Dr. Volkow explained that D2 pathways are primarily mediated by tonic DA activity, but that phasic DA activity is needed to stimulate D1 pathways, as D1 has a lower affinity for DA than D2 receptors.

And it is precisely phasic activity that results when drugs of abuse are used, particularly when they are smoked or used intravenously.

(Indeed, this may explain why our “substitution therapies” haven’t worked in stimulant dependence. Many clinicians have asked why we don’t maintain methamphetamine abusing patients on methylphenidate or amphetamines, just as we substitute methadone or buprenorphine for heroin. In fact, prescription stimulants and novel stimulants like modafinil have all been tried as agents of harm-reduction or in hopes of reducing craving and relapse. None have been very successful in decreasing street drug use. One reason for inefficacy may be that the experience of using an oral formulation of these prescription stimulants does not result in a phasic release of DA).

Dr. Volkow goes on to note the central role D1 activity plays in impulsivity, in conditioning, and in phenomenon like the association of place cues with drug experiences. Methamphetamine-using patients often say that the sight of drug use apparatus like meth pipes or syringes, or proximity to a place of past meth purchase engenders intense drug craving. Sometimes meth users report actually salivating for the drug when in a place they’ve previously used meth.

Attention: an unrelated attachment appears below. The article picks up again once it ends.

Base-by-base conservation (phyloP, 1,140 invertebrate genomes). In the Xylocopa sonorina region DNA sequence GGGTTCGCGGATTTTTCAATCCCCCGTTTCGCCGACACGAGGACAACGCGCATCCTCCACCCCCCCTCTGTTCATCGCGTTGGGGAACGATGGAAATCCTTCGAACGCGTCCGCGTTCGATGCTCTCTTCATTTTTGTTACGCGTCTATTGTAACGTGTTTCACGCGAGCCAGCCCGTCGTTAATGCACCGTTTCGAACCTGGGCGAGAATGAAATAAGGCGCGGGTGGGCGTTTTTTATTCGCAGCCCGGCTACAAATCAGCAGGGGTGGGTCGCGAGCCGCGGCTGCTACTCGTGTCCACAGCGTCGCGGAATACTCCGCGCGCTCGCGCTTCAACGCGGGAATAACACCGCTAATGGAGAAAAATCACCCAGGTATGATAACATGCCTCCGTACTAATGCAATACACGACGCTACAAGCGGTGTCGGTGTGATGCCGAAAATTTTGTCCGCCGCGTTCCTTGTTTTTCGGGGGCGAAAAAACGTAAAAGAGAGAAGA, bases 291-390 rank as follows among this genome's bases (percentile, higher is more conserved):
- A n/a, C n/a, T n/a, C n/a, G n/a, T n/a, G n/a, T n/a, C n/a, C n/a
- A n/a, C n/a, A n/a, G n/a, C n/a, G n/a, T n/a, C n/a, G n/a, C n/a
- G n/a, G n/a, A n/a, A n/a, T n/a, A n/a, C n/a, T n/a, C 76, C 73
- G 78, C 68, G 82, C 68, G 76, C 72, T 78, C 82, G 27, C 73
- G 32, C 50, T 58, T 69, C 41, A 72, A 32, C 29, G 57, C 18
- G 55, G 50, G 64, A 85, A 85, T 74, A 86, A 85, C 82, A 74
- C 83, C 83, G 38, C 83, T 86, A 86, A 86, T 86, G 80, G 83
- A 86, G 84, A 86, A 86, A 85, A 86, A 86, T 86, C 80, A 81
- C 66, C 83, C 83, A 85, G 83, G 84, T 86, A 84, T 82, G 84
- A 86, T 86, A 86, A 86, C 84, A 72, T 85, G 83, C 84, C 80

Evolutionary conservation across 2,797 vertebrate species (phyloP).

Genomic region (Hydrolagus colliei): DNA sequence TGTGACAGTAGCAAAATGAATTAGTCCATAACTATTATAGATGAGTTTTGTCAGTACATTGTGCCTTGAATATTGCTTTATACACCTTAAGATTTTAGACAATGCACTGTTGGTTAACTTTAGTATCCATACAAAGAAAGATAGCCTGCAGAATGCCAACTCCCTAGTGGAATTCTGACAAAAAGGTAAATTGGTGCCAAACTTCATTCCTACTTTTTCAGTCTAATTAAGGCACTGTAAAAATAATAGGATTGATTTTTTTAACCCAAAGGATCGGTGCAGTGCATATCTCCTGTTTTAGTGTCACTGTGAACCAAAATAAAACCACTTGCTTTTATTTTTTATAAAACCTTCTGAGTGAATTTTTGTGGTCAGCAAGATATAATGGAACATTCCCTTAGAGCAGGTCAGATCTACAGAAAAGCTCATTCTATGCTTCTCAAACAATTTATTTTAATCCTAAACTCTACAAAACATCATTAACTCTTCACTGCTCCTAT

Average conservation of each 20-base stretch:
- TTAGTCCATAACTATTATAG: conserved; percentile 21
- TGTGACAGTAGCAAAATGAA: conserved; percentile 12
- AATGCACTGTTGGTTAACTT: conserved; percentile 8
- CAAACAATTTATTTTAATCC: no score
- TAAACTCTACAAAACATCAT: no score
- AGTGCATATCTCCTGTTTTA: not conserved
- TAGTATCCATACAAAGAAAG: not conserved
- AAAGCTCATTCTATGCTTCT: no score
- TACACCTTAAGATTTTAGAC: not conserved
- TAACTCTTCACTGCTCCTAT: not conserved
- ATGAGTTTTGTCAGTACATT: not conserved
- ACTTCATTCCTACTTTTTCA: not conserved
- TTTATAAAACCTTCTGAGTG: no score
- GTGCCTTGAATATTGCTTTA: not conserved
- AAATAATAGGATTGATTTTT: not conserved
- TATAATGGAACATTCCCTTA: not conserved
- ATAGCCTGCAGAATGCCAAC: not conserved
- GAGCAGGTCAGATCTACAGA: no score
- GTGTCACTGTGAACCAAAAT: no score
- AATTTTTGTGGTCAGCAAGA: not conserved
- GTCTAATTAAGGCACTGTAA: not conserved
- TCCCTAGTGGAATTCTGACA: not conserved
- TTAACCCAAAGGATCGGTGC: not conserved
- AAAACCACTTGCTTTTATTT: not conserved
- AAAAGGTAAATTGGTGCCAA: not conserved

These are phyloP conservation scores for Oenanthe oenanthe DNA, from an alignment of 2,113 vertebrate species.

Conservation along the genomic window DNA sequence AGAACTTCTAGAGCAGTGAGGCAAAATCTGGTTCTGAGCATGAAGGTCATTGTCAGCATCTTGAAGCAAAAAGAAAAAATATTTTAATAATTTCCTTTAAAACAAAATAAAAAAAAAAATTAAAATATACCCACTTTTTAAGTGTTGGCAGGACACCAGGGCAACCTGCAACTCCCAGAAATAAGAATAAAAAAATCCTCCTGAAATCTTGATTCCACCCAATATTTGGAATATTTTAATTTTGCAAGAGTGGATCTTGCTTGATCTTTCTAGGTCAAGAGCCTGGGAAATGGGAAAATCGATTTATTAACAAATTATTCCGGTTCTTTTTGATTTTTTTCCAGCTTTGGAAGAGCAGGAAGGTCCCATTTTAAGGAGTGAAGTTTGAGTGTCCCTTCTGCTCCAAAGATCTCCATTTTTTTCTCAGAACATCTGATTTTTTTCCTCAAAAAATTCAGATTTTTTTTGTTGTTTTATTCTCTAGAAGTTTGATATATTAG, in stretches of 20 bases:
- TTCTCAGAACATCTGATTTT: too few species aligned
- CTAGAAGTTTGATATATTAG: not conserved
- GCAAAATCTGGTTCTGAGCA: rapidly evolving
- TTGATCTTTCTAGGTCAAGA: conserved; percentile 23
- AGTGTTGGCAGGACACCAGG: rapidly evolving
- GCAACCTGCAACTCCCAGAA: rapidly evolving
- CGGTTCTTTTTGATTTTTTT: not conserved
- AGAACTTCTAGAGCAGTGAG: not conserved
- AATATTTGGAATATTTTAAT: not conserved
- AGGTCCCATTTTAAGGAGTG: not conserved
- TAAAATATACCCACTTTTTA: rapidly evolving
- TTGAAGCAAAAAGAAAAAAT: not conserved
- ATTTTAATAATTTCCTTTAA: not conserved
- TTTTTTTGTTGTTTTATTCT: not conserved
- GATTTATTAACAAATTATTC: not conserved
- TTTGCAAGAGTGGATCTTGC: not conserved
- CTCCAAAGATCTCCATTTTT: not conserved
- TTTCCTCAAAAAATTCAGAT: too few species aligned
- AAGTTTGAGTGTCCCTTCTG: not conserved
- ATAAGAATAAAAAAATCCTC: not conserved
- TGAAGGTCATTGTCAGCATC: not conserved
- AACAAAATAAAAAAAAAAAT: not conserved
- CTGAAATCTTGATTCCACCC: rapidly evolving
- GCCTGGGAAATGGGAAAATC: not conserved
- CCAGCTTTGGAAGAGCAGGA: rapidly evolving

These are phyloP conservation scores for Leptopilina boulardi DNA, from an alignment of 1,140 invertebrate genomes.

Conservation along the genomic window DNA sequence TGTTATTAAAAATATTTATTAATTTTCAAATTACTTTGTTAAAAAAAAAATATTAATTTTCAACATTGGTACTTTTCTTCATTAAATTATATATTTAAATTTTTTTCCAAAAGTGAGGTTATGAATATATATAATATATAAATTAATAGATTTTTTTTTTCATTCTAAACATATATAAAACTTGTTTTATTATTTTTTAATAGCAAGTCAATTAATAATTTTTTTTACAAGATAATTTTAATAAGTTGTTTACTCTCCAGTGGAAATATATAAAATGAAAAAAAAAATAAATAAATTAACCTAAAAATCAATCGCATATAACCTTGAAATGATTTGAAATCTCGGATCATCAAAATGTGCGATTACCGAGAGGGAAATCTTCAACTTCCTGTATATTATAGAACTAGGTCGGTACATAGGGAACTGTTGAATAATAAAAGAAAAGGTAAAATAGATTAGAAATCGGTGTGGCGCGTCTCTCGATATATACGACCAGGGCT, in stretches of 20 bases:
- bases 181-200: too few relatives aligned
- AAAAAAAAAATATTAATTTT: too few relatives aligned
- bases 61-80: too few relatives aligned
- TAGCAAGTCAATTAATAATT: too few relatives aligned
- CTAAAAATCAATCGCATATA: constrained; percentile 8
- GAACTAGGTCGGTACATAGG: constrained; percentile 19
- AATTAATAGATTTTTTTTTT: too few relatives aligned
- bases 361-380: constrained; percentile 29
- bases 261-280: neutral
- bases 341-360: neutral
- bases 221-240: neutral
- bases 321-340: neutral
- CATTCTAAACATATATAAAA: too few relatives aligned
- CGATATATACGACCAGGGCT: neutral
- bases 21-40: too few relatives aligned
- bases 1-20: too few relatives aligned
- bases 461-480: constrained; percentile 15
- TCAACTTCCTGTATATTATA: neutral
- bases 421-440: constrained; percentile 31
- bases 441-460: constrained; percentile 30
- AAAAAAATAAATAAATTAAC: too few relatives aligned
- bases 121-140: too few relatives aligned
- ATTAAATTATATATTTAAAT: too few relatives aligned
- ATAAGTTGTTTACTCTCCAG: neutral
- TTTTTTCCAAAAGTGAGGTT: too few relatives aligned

This makes sense in terms of adaptive behavior: we experience a novel reward and receive immediate pleasurable feedback. Novel pleasurable experiences activate DA pathways and glutamatergic activity that yields more synaptic connections in reward pathways and, importantly, in the hippocampus: we have learned and will remember a salient behavior that provides an intense reward.

Nature is efficient: with such place-cue and other conditioning we no longer need to repeatedly taste food (or a drug) to be motivated to consume it – sight, sound, or scent will cue and motivate us to seek and consume. Indeed, Dr. Volkow has called such conditioning “the essence of addiction.”

D2 activity, conversely, is associated in general terms with inhibition of impulsivity. There is much interesting research showing that polymorphisms or decreased density of D2 receptor predict impulsivity and addiction [1]. Decreased D2 activity is primarily associated with reduced metabolic activity in the prefrontal cortex. Individuals with a strong family history of alcoholism show reductions in D2 receptor density.

Treatment: what can we do?

Multiple circuits (e.g., for impulse control, memory, and cognition) are disrupted in the drug use disorder brain – not just the “reward pathways.”

Dr. Volkow paints addiction as akin to an animal starving – the drug is perceived at some level as needed for survival, and drug-using behavior must therefore persist despite almost any level of risk.

In other words, the prefrontal cortex is overwhelmed (research shows demonstrable anatomic changes in the prefrontal cortex from drug exposure, as the following figure illustrates):